Format

Send to

Choose Destination
Vet Microbiol. 2010 Jul 29;144(1-2):250-3. doi: 10.1016/j.vetmic.2009.12.047. Epub 2010 Jan 11.

Isolation of mycobacteria other than Mycobacterium avium from porcine lymph nodes.

Author information

1
National Mycobacteria Reference Laboratory, National Institute for Public Health and the Environment, Bilthoven, The Netherlands. jakko.van.ingen@rivm.nl

Abstract

Mycobacterium avium causes lymphadenitis in pigs. This presents an economical burden, as these pigs meat is considered inappropriate for consumption. In humans, lymphadenitis due to nontuberculous mycobacteria (NTM) primarily affects children and is caused by a variety of NTM, though M. avium predominates. Mycobacterial culture was undertaken on lymph nodes of 107 slaughter pigs from a single pig farm. A high number of pigs with mycobacterial lymphadenitis were identified by culture. A commercial line probe assay and 16S rDNA gene sequencing were used to assess the frequency of disease due to mycobacteria other than M. avium. Forty-five pigs had mandibular lymph node samples yielding mycobacteria in culture. The majority yielded M. avium (39; 87%) only. One yielded M. avium and Mycobacterium palustre, five yielded only NTM other than M. avium (2yielded Mycobacterium malmoense, 1Mycobacterium bohemicum, 1Mycobacterium heckeshornense and a possibly novel species related to Mycobacterium scrofulaceum, and 1 grew a possibly novel species related to M. palustre). Several NTM species other than M. avium were cultured from porcine lymph nodes. The species distribution shows interesting parallels with human NTM lymphadenitis. Molecular typing and environmental sampling studies are required to identify the sources of these infections.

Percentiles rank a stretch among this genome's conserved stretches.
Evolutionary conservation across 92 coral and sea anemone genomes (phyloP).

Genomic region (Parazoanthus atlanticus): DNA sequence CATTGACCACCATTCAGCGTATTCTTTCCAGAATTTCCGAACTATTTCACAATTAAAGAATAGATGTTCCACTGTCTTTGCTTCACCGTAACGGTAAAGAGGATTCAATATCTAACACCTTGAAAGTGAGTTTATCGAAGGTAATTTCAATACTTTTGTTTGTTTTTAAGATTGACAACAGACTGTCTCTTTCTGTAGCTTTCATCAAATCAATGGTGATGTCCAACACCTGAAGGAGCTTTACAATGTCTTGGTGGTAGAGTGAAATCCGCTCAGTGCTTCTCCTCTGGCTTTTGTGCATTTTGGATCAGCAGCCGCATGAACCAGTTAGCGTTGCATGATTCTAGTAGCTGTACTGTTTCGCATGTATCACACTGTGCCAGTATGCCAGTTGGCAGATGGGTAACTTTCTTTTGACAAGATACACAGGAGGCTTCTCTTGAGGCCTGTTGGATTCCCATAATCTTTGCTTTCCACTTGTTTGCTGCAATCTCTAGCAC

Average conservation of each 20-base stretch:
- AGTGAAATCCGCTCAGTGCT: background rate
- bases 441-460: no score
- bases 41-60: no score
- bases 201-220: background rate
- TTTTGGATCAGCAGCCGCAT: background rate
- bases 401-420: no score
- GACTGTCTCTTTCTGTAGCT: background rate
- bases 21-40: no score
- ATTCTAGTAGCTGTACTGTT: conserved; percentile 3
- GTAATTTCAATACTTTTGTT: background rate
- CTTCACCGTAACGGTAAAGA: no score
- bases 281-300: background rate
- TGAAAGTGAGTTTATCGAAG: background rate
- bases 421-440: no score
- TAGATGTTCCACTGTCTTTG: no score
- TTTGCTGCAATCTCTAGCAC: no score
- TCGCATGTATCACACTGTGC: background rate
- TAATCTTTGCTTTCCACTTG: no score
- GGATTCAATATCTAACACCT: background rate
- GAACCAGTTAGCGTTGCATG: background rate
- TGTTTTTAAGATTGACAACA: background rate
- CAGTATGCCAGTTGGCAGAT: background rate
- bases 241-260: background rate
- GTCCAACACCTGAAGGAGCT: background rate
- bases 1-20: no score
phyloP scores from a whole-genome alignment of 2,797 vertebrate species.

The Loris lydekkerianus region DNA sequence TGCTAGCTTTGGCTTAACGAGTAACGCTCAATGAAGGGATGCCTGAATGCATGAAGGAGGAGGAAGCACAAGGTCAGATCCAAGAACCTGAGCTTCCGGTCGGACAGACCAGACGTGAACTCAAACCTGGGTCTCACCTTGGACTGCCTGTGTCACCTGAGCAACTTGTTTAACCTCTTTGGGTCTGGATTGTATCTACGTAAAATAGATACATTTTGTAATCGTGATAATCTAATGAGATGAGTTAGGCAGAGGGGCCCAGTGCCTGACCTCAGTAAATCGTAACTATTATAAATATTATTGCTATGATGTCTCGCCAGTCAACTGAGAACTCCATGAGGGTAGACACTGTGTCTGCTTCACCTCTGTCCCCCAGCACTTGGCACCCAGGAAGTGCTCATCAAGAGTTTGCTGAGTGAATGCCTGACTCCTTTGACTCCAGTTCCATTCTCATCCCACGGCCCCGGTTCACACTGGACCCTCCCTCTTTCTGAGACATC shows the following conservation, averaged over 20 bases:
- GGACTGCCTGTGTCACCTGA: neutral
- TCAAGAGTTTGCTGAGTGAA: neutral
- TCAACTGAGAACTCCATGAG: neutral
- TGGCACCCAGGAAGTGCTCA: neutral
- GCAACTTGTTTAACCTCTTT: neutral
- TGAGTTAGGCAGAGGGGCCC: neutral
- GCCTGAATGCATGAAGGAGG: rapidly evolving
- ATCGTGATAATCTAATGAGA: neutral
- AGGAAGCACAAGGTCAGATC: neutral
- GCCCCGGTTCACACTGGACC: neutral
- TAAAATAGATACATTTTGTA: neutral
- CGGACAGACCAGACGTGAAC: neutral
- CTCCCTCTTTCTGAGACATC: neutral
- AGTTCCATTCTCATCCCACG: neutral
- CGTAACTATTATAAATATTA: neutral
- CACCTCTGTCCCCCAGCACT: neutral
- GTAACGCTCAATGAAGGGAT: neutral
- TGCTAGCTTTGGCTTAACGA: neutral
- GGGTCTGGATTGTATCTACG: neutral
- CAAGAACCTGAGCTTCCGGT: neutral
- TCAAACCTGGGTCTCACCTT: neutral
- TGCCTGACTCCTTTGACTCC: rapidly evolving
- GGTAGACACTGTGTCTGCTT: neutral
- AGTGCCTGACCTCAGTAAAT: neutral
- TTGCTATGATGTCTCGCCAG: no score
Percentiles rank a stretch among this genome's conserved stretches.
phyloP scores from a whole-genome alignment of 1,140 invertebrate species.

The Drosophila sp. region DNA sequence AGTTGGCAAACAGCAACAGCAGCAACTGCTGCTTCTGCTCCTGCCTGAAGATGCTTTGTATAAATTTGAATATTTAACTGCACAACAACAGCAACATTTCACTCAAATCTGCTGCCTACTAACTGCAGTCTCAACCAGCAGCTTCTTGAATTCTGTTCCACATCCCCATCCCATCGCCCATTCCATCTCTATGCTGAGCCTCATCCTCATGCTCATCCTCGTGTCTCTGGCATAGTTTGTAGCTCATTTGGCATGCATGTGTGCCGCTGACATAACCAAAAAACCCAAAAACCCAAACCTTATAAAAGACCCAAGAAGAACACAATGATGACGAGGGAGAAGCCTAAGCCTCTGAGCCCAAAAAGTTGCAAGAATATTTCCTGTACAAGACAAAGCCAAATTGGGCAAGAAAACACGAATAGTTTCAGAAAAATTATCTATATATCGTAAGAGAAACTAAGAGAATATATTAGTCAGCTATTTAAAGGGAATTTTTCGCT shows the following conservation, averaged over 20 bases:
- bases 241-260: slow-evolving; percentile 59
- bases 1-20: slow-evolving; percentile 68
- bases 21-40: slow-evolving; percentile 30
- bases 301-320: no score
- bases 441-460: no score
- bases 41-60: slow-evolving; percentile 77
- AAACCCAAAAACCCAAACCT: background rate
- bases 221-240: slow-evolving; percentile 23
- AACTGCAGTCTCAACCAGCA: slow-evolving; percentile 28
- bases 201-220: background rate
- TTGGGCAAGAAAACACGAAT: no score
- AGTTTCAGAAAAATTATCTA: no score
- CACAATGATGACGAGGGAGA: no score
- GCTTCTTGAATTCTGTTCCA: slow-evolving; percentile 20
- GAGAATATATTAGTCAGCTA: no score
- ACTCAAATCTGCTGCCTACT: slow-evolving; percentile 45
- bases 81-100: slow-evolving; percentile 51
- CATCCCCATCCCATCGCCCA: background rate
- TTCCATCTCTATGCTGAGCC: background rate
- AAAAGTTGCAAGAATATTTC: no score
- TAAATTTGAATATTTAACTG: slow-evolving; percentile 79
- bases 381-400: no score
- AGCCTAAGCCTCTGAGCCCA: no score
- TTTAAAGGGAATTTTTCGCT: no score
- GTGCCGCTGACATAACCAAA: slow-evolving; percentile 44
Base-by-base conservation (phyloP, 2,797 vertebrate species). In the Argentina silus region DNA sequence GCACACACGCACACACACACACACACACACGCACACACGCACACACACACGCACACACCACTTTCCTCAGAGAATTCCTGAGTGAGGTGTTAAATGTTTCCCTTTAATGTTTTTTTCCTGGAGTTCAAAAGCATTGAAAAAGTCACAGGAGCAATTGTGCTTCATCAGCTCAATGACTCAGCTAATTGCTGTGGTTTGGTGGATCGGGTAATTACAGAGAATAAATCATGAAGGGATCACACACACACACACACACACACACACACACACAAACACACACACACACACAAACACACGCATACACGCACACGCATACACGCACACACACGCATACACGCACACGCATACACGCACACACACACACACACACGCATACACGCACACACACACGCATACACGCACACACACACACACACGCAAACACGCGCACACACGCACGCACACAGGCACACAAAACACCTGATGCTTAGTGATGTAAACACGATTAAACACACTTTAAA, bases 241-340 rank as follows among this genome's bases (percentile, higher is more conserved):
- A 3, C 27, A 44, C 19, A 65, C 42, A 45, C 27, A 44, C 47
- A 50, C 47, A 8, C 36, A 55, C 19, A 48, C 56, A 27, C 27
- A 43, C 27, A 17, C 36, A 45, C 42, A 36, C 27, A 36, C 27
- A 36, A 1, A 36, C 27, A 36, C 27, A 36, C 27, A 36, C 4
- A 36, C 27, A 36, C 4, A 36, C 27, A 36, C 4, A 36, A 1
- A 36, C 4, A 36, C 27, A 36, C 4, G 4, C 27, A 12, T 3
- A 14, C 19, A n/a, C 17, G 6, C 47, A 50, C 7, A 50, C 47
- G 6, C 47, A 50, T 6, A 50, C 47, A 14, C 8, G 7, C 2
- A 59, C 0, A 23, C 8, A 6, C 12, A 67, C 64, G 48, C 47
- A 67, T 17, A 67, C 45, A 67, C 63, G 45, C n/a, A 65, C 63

PMID:
20097017
DOI:
10.1016/j.vetmic.2009.12.047
[Indexed for MEDLINE]

Supplemental Content

Full text links

Icon for Elsevier Science
Loading ...
Support Center